The political terrain of Nigeria’s present, that is, 1999 till now seems to be superficially stable, as our democracy is yet to witness any form of interruption or change in the political system. However, apart from the political sector, other sectors seem to be volatile while some are even depreciating both drastically and slowly. Even the political arena appears to be struggling relentlessly to find its feet. Between 1999 and now, the rate of corruption as well as other discreditable irregularities in Nigeria have dramatically increased and is showing no sign of retreat. As at now, one could ostensibly conclude that Nigeria is sitting on gunpowder, which if care is not taking can spell the end for the so-called “Giant of Africa.”

Both the leaders and the people of Nigeria seem to have made it a point of duty to ensure that Nigeria does not develop. Our leaders go into public offices only to exploit the country’s resources. Their electoral promises are best defined as rainbows, vanishing after each electioneering period. They are only concerned about how to get their share of the national gateau while we are left in oblivion to continue leaking the wounds of our misfortunes. The people on the other hand, particularly the youths have developed a new ideology, an ideology of a continuous hope that never dies even when they are dying. “E go better” has taken the place of bread.

Unlike before, nobody is willing to confront the government. Nigerians these days have developed an adaptive culture, the atmosphere is too hostile to be changed, we all want to survive and as a result, the survival of the fittest has become the order of the day. Also, the role played by ethnicity when it comes to disunity amidst Nigerians is a story for another day. In recent times, even religious affiliations are beginning to take Nigeria to a noxious destination.

Tomorrow – towards a better Nigeria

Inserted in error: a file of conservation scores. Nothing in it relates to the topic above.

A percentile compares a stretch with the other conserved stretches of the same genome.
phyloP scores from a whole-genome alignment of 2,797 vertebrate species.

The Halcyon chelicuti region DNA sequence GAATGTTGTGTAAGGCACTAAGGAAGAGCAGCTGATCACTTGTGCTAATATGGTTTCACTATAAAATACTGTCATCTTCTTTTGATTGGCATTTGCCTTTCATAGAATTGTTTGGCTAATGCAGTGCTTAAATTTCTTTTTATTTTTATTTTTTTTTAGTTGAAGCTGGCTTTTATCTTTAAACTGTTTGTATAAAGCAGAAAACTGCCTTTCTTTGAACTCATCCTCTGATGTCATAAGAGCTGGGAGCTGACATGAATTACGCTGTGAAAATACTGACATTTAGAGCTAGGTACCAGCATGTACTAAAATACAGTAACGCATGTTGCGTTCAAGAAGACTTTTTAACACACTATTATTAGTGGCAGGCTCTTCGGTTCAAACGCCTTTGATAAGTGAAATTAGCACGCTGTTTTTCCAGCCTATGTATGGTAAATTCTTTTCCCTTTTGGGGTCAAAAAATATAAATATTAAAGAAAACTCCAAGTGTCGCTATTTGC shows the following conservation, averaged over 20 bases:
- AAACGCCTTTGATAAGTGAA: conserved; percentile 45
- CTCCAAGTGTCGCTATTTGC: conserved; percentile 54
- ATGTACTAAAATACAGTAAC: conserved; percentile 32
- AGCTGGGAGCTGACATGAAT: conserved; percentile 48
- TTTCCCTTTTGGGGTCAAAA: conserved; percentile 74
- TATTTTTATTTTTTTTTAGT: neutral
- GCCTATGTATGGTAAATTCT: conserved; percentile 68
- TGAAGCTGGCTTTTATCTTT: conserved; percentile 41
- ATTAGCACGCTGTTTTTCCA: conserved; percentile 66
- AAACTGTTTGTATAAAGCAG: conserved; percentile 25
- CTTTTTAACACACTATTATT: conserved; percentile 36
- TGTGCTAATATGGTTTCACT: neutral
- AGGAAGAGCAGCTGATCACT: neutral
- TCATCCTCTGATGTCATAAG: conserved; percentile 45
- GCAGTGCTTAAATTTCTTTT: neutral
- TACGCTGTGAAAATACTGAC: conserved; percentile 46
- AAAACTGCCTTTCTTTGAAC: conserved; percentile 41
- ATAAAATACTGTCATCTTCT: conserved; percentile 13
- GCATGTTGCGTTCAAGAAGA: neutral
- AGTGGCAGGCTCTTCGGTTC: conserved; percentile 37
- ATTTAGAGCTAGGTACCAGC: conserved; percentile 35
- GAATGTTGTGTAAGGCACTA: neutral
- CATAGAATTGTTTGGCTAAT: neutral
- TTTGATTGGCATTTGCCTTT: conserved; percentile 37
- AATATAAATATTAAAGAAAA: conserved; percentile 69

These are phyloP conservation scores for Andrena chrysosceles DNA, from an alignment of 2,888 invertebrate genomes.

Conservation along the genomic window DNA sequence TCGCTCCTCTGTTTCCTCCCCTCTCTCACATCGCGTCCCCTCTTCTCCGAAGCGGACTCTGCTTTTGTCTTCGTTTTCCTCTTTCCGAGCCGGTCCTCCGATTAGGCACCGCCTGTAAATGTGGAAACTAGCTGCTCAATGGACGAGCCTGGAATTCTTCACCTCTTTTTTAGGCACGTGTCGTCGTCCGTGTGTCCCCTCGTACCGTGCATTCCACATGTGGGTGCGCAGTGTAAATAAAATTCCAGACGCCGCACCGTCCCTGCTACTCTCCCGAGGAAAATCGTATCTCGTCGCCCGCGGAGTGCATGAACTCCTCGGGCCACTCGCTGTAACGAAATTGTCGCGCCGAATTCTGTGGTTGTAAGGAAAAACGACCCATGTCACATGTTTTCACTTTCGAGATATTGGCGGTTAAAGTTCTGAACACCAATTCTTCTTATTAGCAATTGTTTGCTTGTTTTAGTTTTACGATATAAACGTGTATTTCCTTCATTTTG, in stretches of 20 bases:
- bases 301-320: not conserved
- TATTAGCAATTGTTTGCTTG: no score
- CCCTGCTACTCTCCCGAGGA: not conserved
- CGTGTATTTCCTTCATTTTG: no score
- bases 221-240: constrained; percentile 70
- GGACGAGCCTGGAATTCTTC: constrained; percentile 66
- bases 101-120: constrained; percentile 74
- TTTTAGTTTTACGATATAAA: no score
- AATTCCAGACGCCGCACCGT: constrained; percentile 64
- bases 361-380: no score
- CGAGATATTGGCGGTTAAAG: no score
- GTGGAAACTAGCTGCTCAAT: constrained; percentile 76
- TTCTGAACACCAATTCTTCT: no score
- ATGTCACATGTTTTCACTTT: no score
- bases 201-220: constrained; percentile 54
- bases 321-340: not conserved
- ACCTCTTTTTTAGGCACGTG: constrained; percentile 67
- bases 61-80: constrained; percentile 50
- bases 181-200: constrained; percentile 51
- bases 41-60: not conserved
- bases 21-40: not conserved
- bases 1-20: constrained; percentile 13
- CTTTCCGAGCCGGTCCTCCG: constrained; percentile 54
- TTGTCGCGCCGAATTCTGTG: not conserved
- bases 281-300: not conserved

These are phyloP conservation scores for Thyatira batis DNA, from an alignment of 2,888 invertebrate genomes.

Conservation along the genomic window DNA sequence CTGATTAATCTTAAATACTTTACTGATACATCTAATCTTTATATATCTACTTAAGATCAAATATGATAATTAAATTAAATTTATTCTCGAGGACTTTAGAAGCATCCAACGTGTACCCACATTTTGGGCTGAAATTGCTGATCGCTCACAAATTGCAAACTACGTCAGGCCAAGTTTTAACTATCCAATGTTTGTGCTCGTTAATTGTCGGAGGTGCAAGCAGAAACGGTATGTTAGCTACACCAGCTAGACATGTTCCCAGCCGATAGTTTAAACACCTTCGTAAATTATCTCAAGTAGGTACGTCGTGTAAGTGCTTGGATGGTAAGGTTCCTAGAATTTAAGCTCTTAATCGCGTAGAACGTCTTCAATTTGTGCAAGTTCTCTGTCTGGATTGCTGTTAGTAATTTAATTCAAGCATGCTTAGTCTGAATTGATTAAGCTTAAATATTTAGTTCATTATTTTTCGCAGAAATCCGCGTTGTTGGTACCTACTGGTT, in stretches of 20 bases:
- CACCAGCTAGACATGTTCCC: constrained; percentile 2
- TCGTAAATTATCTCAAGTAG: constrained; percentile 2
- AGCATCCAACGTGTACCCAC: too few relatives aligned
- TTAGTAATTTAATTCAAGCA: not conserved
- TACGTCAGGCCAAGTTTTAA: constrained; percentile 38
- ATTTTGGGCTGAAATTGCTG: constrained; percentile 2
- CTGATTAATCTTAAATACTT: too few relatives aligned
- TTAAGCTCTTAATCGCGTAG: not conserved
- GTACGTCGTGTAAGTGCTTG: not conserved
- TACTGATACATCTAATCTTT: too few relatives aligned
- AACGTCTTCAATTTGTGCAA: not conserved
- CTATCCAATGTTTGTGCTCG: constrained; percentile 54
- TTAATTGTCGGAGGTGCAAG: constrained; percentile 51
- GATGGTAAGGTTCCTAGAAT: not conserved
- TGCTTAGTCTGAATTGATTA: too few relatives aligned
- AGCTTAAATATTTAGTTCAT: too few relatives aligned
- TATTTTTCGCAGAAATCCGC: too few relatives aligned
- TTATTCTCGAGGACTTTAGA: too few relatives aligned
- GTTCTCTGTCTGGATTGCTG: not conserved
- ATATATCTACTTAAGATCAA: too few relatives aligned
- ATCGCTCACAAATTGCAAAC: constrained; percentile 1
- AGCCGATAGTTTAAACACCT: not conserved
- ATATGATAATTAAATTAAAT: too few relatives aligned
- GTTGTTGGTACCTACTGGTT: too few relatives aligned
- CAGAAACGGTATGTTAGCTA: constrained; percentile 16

We have suffered a lot as a nation; we have gone through difficulties, setbacks, several devastations and have recorded more failures than our enemies could ever imagine. However, despite all the vicissitudes, despite the civil war, countless ethnic violence, Niger-delta crises, Boko-haram insurgency, economic deterioration, currency devaluation, unemployment escalation, increasing rate of abject poverty among many others, we are still together as a country united by territory and government. Irrespective of our ethnic groups, we are still the people of Nigeria; we constitute the totality of this nation, which is potentially a great one. The fact that the difficulties we have experienced and is still experiencing have not been able to consume or obliterate our existence implies that we are more than capable of overcoming them if we have the willingness.

In every democratic state, power is said to be located in the hands of the people and the present predicament of Nigeria makes it obvious that when the people fail to exhibit or prudently use this power, they become predestined for doom. Now is the time for us to start using our democratic power more rationally. During elections, youths should not allow themselves to be used by political gladiators as weapons of victory; neither should any sell his or her vote for a morsel of bread. The spirit of political activism should be revitalised in the heart of everyone.

Good governance without good people will only bring about the repetition of past failures and vice versa. Moreover, when the people are good, the propensity for good governance is proximately certain since the leaders are unswervingly from the people. Now is the time for all Nigerians to actuate repentance and activate the God-given good which is in the heart of all, in other for us to fully restore our past glories and prove to Africa as well as the world at large that we are more than capable of being the Giant of Africa. Finally, the best antidote to all our conundrums is that we all follow with strict adherence to the national pledge which we profess and together we will no less make a better Nigeria.

Happy Independence to all Nigerians!

October 2020 Editorial
©Fatherland Gazette